Another case relates to Kab bin al-Ashraf, a Jewish poet of Medina. He tried to incite the Meccans through his verses. Again some loyal followers offered to assassinate him. The Prophet saw them off with the words: “Go with the blessings of Allah and assistance from High.” The Prophet received them warmly after they accomplished their mission. We are told by orthodox Muslim biographers of the Prophet that this “attack upon the enemy cast terror among the Jews,” and after it “there was no Jew in Medina who did not fear for his life.”
Mr. Wajid Ali Khan quotes all these cases to show how serious is the offence of Salman Rushdie “of evil religion, apostate and accursed” (bad-din murtadd mal’un). Interested readers can find a still fuller account of all these cases in the Lives of the Prophet by Ibn Ishaq, Ibn Hisham, at-Tabari, all respected, orthodox biographers. Ibn Ishaq’s Sirat Rasul Allah is also found in English translation by A. Guillaume and published by Oxford University Press.
The earliest traditions were incorporated into Muslim orthodoxy and they shaped much of subsequent Muslim history. They continue to do so at present too. Mr. Nadvi quotes from the book of Ibn Taimiyyah, a medieval theologian, Al-sarim al maslul al shatim al Rasul (the sword drawn against the defilers of the Prophet). Today, there is an increasing demand for reviving the Shariat law even in those Muslim countries where it had been kept in abeyance. For example in Pakistan, as recently as October 31, 1991, all the five judges of the Highest Islamic Court ruled that the punishment for defiling the Rasul was death and not life imprisonment as the prevailing penal law provided. But in countries like India where the Shariat law no longer prevails, but where Muslim opinion counts, any critical discussion of the Prophet and Islam is regarded as lacking in good taste. It is unsecular, a great lapse from accepted ideological morality. Critical writings are as a rule edited out and even often banned. Indian intellectuals have complete freedom to admire Islam and its Prophet and they make full use of it.
Fundamentalism is not accidental but essential to Islam. It is inherent in those religious ideologies which are built on a narrow spiritual vision, have a limited psychic base, and which emphasise dogma and personalities, other than experience and impersonal truth. Islam’s fundamentalism is rooted in its theology, its founder and his practices. It means that it will also have to be fought there. But this point is ill understood and, therefore, the struggle is at the best of times phoney war.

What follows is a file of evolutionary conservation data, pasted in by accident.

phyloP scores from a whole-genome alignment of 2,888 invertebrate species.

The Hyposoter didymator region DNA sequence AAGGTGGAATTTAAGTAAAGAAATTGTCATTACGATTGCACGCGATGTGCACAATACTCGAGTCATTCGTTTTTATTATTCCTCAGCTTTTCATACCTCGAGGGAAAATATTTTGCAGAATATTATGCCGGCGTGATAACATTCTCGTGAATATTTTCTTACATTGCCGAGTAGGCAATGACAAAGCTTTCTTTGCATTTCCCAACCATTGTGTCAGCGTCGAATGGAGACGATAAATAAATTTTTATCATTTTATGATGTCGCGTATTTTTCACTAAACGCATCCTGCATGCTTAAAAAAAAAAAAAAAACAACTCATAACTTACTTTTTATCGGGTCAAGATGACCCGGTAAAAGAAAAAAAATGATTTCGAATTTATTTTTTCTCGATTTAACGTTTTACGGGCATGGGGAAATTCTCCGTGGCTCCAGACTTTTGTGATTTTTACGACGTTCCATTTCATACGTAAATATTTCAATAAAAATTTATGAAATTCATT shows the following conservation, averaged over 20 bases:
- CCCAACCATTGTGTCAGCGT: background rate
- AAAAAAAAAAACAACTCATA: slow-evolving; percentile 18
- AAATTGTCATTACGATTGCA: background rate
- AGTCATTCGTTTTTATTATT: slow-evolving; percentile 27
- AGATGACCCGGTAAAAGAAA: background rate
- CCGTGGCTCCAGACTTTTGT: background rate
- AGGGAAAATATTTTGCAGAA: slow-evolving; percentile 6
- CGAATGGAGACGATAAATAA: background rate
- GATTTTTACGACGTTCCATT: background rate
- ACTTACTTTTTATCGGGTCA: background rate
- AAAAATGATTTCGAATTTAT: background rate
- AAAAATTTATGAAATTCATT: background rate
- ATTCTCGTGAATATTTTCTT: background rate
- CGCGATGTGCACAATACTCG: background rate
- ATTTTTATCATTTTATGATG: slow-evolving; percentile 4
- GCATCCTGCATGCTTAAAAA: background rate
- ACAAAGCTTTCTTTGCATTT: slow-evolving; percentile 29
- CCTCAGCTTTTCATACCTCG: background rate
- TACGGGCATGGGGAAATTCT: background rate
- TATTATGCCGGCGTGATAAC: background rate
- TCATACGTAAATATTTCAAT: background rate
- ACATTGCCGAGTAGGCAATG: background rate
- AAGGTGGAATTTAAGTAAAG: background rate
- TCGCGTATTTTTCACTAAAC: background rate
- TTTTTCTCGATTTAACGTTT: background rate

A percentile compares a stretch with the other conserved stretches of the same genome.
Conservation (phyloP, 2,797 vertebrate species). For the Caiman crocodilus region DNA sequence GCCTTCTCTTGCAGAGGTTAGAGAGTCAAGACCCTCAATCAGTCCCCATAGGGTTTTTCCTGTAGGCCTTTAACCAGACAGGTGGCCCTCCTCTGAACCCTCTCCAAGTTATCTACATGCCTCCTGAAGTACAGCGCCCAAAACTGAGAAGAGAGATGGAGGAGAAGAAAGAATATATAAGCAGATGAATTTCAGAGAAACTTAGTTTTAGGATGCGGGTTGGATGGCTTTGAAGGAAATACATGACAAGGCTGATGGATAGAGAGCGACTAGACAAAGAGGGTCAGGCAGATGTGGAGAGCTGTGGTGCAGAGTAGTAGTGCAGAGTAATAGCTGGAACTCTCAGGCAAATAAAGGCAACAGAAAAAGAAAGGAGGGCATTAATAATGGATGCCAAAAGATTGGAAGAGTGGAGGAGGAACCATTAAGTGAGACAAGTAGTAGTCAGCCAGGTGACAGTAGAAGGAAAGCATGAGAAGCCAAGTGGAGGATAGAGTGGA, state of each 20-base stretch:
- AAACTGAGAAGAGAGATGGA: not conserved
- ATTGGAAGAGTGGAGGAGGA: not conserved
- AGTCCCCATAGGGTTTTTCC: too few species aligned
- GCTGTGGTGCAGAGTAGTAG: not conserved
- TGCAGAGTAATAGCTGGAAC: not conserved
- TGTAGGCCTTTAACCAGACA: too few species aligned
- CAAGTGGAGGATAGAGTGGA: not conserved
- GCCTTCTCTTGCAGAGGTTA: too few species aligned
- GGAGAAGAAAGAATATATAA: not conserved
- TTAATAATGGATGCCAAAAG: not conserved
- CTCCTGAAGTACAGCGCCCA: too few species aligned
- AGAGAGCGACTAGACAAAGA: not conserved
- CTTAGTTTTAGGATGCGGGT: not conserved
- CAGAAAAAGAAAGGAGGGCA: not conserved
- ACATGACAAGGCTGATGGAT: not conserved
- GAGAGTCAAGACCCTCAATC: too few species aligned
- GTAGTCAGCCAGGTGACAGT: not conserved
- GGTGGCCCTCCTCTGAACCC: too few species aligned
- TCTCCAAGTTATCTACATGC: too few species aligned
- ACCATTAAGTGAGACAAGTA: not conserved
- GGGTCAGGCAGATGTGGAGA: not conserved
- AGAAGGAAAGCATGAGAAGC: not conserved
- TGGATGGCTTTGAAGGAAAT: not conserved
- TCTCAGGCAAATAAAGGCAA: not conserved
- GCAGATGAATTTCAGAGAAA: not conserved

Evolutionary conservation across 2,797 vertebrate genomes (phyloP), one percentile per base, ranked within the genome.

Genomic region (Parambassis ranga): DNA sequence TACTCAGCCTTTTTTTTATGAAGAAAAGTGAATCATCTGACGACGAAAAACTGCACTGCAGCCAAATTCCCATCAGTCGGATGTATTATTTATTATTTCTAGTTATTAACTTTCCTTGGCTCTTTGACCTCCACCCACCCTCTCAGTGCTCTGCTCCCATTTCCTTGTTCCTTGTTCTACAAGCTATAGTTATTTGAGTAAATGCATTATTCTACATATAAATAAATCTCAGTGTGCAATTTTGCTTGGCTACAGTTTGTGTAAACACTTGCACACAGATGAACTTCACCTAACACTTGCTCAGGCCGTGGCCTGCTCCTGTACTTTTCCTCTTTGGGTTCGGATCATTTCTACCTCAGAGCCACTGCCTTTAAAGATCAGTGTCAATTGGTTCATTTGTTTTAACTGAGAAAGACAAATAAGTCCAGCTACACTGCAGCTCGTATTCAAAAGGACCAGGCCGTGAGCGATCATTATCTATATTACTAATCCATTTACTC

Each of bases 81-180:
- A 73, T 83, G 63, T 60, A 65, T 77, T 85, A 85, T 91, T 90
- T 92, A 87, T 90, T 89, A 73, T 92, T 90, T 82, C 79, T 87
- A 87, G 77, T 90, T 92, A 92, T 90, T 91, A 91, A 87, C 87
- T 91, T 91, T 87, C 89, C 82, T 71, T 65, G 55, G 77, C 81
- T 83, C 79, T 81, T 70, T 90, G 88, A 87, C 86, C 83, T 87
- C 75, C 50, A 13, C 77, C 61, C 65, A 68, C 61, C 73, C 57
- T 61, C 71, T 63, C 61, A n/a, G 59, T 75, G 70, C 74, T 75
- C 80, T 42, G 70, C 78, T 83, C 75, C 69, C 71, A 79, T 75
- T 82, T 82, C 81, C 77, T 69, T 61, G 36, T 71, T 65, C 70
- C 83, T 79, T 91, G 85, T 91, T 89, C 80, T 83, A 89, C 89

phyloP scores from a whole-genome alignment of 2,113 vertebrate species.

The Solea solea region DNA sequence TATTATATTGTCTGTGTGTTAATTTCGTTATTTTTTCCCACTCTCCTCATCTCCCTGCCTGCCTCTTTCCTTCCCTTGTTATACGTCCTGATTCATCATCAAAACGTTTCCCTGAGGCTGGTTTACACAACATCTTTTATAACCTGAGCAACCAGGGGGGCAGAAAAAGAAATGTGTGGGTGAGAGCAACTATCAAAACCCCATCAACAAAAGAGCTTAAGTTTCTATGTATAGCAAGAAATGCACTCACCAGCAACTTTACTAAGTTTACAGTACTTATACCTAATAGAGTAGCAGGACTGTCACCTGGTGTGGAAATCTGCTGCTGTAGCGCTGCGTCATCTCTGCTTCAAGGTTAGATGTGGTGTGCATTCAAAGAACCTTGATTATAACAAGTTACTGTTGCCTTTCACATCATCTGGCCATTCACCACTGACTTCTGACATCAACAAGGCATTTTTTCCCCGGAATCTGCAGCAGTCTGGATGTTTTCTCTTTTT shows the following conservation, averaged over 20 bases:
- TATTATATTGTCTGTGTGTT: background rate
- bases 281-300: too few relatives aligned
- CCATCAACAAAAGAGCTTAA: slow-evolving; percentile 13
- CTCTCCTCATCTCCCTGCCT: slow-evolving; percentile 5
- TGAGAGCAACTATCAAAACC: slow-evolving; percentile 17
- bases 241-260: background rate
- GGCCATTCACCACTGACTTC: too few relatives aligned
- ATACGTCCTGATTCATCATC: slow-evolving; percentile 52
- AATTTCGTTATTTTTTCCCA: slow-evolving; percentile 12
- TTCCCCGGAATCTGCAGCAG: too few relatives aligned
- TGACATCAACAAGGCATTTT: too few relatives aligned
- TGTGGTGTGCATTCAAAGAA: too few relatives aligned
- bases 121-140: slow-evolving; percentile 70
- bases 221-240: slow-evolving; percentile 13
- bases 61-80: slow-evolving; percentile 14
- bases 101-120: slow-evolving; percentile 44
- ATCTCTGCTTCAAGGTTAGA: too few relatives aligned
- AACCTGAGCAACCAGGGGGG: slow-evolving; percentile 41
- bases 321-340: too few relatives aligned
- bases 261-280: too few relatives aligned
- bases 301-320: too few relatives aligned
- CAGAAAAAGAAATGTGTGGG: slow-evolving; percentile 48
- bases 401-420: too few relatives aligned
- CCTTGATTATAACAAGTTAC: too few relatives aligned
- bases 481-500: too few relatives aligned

A worthwhile liberalism among Muslims does not consist in merely having a dissenting opinion on certain matters of personal law and social usage. It involves waging a deeper struggle against Islam’s fundamentals, its concept of God, the last Prophet (khatimunnabiyin) and the Revelation that ends all revelations. For example, it will have to discuss whether the Prophet speaks for Allah or Allah speaks for the Prophet. It will have to rethink the whole question of kafirs, Islam’s name for its neighbours. It should raise the question whether Muslims should have the kafirs treat them as they treat kafirs. But this is a question best raised by the kafirs themselves and the Muslim liberal can follow suit.
The need of the time is to examine the whole concept and assumptions of revelatory religions, such as of a particular community being “chosen” as the swordsmen or salesmen of god. When a divine message commands, kill the idolators wherever you find them, we must give a close look not only to the message but also to the messenger and his source of inspiration. Judged by this standard, we find that most of the Muslims who sail under a liberal banner bring no honour to it. They represent a variant of Muslim fundamentalism.
There was a time when the West faced a similar problem when it had to fight Christian fundamentalism. It did so by fighting Christianity’s deep beliefs and assumptions. And though it still keeps Christianity for export and as an aid to imperialism, it has tabooed its wild claims at home. A similar task awaits those who are called upon to fight Muslim fundamentalism, or rather Muslim fundamentals.
1 This article was published on 16 June 1992 in The Telegraph, Calcutta.